How did Rorschach get so dark, moody and cold? When he was a child his mother, a whore apparently, yelled at him: “I should have had an abortion!” That would do it.
On the flip side, Laurie Jupiter finds out her real father is not who she thinks he is. Instead, it is Edward Blake, The Comedian, who once brutally beat her mother Sally Jupiter and attempted to rape her. Supposedly, though she marries another, she “loves” the Comedian, their relationship is “complicated” and their supposedly consensual-sex years later produces daughter Laurie, her “true gift” and the reason she never regrets her affair with the man who once assaulted her.
So, let me get this straight. A whore does not get her abortion, regrets continuing her pregnancy and produces a cold, calculating killer. A female guardian is brutalized by her compatriot, has sex with him years later and produces a daughter who grows into a sexy, adventurous do-gooder.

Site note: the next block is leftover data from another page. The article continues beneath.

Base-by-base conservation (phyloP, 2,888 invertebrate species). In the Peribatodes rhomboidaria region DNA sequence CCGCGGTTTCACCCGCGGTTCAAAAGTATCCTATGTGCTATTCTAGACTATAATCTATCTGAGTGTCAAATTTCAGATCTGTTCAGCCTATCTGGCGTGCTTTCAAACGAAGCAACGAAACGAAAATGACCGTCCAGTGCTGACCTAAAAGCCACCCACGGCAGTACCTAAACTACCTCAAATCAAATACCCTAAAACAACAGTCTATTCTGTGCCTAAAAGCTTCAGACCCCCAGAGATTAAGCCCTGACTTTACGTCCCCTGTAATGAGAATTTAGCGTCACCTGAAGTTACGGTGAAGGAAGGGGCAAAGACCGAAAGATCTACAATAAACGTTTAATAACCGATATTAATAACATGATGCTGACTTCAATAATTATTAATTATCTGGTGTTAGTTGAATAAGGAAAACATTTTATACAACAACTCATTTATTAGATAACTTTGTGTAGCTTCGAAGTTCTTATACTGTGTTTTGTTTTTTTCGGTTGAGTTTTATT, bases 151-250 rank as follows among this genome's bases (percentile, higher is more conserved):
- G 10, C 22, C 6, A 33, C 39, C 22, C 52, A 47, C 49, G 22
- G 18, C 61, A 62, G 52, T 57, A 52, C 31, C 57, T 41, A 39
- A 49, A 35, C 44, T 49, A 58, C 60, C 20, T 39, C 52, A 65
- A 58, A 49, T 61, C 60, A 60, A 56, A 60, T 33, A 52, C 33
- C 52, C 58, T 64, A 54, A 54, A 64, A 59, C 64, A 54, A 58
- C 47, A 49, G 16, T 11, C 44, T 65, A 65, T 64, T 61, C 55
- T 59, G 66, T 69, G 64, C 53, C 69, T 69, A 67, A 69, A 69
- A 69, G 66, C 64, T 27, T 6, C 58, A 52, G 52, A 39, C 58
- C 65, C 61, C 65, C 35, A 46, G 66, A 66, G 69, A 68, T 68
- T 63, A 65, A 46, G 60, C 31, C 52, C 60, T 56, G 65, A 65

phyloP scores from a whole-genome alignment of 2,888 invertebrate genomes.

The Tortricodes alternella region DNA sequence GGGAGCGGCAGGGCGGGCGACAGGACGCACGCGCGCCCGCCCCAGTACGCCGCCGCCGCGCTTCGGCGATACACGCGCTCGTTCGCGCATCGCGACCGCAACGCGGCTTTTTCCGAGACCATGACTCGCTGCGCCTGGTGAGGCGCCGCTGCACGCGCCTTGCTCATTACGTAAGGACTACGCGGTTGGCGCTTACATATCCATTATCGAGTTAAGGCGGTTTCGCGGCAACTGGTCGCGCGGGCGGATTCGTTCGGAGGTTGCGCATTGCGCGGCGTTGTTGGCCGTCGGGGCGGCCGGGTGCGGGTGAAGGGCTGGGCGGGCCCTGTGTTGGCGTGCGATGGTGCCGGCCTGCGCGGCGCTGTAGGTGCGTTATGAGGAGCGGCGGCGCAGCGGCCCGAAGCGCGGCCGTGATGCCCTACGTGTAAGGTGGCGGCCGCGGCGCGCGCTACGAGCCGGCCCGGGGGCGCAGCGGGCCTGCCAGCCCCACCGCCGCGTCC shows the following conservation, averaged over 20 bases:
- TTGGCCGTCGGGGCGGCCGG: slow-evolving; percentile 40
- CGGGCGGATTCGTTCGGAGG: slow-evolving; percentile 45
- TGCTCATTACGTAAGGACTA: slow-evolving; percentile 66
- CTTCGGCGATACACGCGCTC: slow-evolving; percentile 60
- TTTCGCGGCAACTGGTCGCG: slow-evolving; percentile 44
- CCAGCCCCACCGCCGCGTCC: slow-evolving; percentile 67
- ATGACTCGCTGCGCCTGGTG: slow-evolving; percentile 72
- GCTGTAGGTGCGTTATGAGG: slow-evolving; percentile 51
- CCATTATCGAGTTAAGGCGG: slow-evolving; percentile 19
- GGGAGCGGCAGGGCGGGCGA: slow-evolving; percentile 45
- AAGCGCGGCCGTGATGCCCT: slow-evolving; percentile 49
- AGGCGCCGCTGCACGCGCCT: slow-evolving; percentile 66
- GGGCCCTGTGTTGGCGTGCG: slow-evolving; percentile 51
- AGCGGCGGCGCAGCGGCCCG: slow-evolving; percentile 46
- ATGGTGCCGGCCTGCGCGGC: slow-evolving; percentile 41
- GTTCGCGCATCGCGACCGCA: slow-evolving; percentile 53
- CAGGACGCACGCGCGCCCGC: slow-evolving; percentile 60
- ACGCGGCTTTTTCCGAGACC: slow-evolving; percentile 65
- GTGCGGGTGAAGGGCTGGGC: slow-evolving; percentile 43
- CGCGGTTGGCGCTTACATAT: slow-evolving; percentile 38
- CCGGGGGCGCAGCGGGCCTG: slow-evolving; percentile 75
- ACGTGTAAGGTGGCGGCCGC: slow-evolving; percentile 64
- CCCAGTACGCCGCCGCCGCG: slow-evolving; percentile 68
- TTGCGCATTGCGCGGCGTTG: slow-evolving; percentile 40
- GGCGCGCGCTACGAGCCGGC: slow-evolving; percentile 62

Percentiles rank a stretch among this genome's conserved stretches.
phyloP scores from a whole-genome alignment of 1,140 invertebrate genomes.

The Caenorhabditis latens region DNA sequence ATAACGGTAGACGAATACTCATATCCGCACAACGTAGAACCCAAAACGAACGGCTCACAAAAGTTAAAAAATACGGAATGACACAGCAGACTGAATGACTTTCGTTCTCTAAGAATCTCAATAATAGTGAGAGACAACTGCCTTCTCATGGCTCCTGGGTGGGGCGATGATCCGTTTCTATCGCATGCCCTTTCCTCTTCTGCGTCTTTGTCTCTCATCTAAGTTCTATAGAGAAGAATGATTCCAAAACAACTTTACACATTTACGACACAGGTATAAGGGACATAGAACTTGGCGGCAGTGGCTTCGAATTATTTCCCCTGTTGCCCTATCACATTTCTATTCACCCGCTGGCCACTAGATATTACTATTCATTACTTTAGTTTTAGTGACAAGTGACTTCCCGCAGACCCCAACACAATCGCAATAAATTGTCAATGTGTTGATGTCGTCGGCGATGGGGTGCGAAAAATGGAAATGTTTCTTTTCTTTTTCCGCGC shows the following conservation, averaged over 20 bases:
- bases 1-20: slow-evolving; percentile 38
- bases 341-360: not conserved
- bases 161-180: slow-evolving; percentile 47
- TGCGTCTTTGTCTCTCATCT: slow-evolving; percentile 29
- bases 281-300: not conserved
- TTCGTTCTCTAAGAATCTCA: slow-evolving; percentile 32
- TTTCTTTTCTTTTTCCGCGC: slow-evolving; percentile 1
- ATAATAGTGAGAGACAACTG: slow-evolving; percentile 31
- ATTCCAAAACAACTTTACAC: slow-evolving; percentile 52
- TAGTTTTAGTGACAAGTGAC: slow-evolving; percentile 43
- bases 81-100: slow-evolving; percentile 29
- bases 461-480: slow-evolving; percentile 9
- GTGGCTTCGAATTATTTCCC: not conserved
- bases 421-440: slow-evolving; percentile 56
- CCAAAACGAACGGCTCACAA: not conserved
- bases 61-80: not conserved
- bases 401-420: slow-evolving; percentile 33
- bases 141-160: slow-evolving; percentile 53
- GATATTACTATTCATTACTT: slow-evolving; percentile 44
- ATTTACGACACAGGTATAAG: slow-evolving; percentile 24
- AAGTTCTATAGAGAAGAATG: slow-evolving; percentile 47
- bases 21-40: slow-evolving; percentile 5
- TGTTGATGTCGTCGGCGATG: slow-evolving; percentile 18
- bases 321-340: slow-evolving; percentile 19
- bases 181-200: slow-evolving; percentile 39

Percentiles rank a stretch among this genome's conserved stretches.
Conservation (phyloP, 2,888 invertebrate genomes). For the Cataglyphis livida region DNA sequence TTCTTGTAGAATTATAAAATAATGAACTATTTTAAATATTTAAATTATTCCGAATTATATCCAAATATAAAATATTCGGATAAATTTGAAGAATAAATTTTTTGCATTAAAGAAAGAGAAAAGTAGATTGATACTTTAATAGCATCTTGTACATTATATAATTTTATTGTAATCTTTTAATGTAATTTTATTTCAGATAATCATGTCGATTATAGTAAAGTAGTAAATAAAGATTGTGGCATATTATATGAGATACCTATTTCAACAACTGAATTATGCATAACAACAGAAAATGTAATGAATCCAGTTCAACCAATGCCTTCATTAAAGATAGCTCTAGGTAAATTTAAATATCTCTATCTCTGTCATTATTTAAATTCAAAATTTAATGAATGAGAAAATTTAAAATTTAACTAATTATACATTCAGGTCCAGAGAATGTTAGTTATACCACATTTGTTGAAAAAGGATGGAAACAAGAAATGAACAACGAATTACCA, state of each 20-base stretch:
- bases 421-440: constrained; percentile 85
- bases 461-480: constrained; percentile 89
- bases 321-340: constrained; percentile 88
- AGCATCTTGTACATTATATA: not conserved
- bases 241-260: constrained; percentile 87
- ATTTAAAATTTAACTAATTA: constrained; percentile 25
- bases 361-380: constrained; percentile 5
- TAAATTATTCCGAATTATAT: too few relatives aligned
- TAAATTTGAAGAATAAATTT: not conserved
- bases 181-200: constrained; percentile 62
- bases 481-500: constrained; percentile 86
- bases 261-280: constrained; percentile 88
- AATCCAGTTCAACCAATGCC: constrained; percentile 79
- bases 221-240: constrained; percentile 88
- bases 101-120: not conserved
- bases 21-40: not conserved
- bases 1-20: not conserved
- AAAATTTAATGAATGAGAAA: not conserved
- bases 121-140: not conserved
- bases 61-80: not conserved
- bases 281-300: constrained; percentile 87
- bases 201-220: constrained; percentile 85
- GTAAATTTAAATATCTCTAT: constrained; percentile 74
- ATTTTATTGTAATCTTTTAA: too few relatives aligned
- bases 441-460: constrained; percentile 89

I know its a comic-book thing, but really, why is abortion even part of this dialogue? Both women got pregnant scandalously by men other than their husbands and both had babies (no abortions). But, to appropriately portray one as evil and the other as good, they use how the woman takes to her pregnancy and motherly duties as the true test of her character, and thus an explanation for their child’s path. The woman who rejects her motherly instincts, who goes so far as to say she wishes she had an abortion is evil, while the other one withstands beatings and attempted rape all to find her perfect role as mother.
Riiigghhttttttt….listen up ladies! Love comes with pain and its all worth it in the end! Just take it!
Obviously, I am joking. But one minute I’m writing about how Rhianna is taking the abuse of Chris Brown and the next minute I am seeing a movie that glosses over abuse with words like complicated and sends the message, clearly and specifically (i.e., Dr. Manhattan’s speech on Mars) that taking abuse is noble.